5 Best Black Sand Beaches In Tenerife
I remember visiting Iceland 4 years ago. How excited we got about the black sand beaches there! Not just the famous Black Sand Beach with capitals (also known as Reynisfjara), but several more that we found on our way around the island. That was the first time we’ve seen black sand beaches, and no matter the chill, the wind and the fog (or the fact that none of them are for swimming), we were impressed!
Well, Tenerife’s beaches were similar and different at the same time. The Canary Islands are volcanic which means that Tenerife’s beaches are naturally grey or black. Some are pebbly, some are rocky and some are sandy. Yes, it has amazing black sand beaches! Amazing black lava rock beaches, too.
The vibe is different from Iceland though. Tenerife’s beaches are without the chill and the fog. They can actually tempt you for a swim – however, not all beaches are safe for swimming, or not all the time. But let us show you some of the prettiest black sand beaches that can be suitable and are also easy to access. And by easy access we mean that you can drive there, no hiking is required (maybe some light walking or a few stairs).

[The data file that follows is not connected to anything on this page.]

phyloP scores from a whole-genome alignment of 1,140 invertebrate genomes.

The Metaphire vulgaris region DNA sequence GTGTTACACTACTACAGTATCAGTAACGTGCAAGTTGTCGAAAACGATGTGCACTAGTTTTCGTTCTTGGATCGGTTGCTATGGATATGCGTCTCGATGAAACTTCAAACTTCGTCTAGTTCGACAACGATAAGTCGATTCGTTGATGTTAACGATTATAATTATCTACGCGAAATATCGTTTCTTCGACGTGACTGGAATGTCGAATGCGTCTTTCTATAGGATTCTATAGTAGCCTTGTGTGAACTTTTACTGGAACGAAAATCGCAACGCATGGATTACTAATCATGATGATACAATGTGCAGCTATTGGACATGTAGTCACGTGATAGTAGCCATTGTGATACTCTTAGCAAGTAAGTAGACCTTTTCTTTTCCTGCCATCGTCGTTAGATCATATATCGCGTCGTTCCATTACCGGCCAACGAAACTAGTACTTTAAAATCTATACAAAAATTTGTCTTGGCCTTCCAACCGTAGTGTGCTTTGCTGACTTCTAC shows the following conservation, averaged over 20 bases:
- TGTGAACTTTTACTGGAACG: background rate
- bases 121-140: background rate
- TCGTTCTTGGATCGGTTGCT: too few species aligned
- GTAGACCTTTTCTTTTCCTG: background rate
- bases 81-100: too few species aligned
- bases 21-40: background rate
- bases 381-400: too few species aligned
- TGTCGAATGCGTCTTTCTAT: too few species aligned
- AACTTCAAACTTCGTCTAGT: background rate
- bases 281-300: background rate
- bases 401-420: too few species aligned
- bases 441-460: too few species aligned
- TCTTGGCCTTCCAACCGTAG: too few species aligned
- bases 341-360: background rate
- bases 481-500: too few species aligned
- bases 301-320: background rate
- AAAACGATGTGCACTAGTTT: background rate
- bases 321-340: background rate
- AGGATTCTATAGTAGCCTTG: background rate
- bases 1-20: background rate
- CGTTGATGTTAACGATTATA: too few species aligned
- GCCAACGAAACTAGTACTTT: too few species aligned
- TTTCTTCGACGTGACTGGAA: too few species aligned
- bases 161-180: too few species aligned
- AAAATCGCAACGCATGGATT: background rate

Benijo Beach, Benijo
Benijo Beach is one of the most picturesque beaches in Tenerife. Located on the northern tip of the island, it’s quite remote, but you can drive directly to the beach – well, almost. There’s a series of steps that run down to Benijo Beach from the road.